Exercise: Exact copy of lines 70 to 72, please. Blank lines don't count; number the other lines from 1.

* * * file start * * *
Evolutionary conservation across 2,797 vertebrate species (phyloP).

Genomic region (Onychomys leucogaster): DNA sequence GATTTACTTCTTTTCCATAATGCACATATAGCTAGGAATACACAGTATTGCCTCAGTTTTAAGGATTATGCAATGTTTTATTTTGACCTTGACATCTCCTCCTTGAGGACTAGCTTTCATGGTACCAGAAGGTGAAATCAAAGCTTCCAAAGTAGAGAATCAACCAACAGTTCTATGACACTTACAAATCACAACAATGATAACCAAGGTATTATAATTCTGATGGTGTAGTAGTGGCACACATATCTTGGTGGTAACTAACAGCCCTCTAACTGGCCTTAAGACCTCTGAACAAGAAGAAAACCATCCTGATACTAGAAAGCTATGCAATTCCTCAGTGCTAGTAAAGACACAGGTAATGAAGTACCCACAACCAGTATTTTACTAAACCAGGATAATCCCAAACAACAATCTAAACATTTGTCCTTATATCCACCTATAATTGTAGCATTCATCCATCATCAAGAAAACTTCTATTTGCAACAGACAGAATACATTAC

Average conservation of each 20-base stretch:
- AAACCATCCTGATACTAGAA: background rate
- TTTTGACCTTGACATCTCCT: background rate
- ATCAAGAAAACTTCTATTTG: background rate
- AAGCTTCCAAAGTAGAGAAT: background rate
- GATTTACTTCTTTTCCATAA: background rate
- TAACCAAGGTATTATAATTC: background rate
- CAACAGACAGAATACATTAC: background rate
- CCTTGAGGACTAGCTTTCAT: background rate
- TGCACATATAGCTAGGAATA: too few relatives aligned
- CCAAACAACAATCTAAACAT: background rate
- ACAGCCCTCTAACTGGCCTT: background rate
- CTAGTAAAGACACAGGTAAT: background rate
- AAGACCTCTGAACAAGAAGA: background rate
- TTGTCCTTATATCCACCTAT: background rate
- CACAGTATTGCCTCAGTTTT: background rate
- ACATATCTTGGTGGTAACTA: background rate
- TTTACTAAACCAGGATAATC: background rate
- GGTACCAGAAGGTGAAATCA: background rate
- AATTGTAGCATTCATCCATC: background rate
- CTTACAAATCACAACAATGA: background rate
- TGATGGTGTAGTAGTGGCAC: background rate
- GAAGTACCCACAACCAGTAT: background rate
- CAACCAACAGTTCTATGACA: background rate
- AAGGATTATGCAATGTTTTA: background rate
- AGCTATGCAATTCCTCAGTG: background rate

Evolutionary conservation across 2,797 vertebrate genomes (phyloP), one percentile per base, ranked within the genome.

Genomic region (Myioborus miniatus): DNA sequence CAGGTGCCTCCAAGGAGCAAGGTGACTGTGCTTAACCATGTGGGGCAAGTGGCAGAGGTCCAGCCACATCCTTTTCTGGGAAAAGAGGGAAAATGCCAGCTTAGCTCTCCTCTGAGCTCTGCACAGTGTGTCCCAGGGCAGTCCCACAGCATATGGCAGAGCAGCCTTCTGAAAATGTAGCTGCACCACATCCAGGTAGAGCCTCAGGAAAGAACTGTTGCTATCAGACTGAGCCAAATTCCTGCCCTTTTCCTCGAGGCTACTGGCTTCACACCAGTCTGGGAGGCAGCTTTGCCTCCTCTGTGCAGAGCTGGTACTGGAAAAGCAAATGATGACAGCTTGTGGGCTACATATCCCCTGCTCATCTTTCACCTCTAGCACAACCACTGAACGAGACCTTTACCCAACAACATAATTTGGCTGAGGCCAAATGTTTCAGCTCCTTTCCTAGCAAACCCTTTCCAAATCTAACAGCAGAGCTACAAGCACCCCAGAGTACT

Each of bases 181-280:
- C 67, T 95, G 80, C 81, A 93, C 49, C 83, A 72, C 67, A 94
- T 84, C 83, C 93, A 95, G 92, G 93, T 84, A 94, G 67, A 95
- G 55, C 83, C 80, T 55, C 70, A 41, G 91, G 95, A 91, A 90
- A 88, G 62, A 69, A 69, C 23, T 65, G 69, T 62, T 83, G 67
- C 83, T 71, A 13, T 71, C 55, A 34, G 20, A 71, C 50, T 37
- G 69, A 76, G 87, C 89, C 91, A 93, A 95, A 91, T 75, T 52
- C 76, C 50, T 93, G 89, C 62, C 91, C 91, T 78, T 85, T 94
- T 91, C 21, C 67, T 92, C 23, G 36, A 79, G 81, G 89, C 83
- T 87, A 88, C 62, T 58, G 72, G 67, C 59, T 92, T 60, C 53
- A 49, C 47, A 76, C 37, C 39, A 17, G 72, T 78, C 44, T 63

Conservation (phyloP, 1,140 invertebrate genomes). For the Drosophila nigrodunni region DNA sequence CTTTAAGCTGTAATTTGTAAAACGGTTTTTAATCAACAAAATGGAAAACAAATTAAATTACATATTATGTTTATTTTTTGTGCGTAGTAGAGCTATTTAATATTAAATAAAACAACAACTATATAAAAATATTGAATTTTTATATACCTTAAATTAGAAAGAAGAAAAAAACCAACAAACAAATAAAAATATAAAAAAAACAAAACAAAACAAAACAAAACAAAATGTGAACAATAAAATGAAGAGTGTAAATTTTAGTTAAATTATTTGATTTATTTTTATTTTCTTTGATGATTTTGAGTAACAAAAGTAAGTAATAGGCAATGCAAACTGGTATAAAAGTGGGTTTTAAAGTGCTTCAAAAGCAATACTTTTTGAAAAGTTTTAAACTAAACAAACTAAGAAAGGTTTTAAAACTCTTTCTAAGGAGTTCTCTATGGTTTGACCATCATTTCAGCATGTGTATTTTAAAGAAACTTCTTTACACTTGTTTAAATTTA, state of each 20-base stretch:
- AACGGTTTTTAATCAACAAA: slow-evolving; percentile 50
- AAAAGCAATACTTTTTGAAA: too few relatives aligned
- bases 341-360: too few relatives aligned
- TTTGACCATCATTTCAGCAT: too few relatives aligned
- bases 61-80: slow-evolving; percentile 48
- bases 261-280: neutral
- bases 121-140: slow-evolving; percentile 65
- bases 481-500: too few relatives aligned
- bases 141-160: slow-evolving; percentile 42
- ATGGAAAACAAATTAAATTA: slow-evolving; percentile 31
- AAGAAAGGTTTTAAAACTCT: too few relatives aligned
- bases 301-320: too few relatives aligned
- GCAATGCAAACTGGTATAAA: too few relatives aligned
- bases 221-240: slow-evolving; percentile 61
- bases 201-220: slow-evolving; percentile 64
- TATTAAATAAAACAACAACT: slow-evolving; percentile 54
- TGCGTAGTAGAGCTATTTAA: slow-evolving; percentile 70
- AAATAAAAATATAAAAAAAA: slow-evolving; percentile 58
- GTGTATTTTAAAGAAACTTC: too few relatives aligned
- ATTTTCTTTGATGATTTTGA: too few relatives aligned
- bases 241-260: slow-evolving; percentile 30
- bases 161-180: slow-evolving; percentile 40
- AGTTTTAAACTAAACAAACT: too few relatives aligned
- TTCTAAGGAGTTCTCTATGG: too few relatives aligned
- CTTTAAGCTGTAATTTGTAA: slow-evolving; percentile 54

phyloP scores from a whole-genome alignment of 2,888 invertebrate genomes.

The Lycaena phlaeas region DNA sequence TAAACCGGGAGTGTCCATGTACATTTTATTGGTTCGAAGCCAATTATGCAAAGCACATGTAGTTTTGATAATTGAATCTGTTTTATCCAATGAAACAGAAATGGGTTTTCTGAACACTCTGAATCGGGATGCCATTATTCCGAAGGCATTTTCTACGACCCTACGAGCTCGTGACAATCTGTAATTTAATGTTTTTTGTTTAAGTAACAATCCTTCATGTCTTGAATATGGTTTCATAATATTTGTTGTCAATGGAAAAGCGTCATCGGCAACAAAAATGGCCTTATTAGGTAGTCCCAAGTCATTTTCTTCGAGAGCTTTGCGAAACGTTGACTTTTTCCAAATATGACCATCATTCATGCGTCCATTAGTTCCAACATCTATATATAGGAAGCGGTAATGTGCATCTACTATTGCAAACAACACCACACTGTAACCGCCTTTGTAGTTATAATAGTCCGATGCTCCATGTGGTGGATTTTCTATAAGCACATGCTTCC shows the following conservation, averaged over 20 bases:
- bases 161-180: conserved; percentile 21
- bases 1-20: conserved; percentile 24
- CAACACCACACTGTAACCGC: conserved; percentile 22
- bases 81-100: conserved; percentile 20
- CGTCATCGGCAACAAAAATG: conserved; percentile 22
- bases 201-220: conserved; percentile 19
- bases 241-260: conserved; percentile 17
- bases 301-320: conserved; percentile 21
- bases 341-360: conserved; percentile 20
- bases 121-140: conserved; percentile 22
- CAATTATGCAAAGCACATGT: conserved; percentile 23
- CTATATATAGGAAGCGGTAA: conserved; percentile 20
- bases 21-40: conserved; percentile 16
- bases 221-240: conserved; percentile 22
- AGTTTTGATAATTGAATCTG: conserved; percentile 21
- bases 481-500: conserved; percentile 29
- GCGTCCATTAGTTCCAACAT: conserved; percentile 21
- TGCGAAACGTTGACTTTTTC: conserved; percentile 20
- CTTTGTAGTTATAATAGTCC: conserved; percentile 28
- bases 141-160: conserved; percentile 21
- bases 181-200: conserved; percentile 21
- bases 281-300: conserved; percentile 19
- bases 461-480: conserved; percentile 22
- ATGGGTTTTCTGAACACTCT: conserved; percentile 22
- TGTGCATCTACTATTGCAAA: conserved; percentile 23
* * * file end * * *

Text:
- bases 161-180: conserved; percentile 21
- bases 1-20: conserved; percentile 24
- CAACACCACACTGTAACCGC: conserved; percentile 22